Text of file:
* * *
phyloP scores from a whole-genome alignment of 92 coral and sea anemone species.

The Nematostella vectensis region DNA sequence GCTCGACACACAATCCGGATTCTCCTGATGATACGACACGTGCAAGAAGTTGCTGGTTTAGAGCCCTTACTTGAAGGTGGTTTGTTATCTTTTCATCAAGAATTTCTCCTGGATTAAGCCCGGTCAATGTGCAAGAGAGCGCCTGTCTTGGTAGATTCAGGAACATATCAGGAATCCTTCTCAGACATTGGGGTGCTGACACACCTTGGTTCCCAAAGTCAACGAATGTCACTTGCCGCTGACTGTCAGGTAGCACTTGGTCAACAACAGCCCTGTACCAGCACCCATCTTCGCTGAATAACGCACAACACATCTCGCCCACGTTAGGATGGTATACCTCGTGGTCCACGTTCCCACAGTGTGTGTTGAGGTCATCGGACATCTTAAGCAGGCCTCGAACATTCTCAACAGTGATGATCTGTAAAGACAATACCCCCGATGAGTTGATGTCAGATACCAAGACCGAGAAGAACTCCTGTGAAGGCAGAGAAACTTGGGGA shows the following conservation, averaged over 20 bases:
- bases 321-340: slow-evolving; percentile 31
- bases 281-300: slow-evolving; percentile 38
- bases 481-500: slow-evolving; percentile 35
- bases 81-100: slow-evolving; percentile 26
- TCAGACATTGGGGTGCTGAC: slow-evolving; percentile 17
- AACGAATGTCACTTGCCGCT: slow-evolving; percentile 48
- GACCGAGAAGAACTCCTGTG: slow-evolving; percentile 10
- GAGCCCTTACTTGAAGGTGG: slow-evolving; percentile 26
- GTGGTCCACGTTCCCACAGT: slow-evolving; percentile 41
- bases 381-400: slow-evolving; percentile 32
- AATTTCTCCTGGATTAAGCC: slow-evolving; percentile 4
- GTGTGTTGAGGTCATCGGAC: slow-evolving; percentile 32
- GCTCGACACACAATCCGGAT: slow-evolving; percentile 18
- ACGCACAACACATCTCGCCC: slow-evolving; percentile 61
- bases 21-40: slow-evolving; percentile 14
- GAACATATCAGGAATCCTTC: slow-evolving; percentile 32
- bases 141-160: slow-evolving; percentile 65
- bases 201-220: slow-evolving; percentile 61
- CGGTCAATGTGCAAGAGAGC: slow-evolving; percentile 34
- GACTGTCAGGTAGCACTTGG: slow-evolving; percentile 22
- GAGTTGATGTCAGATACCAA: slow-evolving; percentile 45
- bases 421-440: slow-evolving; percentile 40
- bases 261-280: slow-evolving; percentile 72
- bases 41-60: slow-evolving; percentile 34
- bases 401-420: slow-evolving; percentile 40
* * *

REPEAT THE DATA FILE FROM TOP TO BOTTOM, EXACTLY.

phyloP scores from a whole-genome alignment of 92 coral and sea anemone species.

The Nematostella vectensis region DNA sequence GCTCGACACACAATCCGGATTCTCCTGATGATACGACACGTGCAAGAAGTTGCTGGTTTAGAGCCCTTACTTGAAGGTGGTTTGTTATCTTTTCATCAAGAATTTCTCCTGGATTAAGCCCGGTCAATGTGCAAGAGAGCGCCTGTCTTGGTAGATTCAGGAACATATCAGGAATCCTTCTCAGACATTGGGGTGCTGACACACCTTGGTTCCCAAAGTCAACGAATGTCACTTGCCGCTGACTGTCAGGTAGCACTTGGTCAACAACAGCCCTGTACCAGCACCCATCTTCGCTGAATAACGCACAACACATCTCGCCCACGTTAGGATGGTATACCTCGTGGTCCACGTTCCCACAGTGTGTGTTGAGGTCATCGGACATCTTAAGCAGGCCTCGAACATTCTCAACAGTGATGATCTGTAAAGACAATACCCCCGATGAGTTGATGTCAGATACCAAGACCGAGAAGAACTCCTGTGAAGGCAGAGAAACTTGGGGA shows the following conservation, averaged over 20 bases:
- bases 321-340: slow-evolving; percentile 31
- bases 281-300: slow-evolving; percentile 38
- bases 481-500: slow-evolving; percentile 35
- bases 81-100: slow-evolving; percentile 26
- TCAGACATTGGGGTGCTGAC: slow-evolving; percentile 17
- AACGAATGTCACTTGCCGCT: slow-evolving; percentile 48
- GACCGAGAAGAACTCCTGTG: slow-evolving; percentile 10
- GAGCCCTTACTTGAAGGTGG: slow-evolving; percentile 26
- GTGGTCCACGTTCCCACAGT: slow-evolving; percentile 41
- bases 381-400: slow-evolving; percentile 32
- AATTTCTCCTGGATTAAGCC: slow-evolving; percentile 4
- GTGTGTTGAGGTCATCGGAC: slow-evolving; percentile 32
- GCTCGACACACAATCCGGAT: slow-evolving; percentile 18
- ACGCACAACACATCTCGCCC: slow-evolving; percentile 61
- bases 21-40: slow-evolving; percentile 14
- GAACATATCAGGAATCCTTC: slow-evolving; percentile 32
- bases 141-160: slow-evolving; percentile 65
- bases 201-220: slow-evolving; percentile 61
- CGGTCAATGTGCAAGAGAGC: slow-evolving; percentile 34
- GACTGTCAGGTAGCACTTGG: slow-evolving; percentile 22
- GAGTTGATGTCAGATACCAA: slow-evolving; percentile 45
- bases 421-440: slow-evolving; percentile 40
- bases 261-280: slow-evolving; percentile 72
- bases 41-60: slow-evolving; percentile 34
- bases 401-420: slow-evolving; percentile 40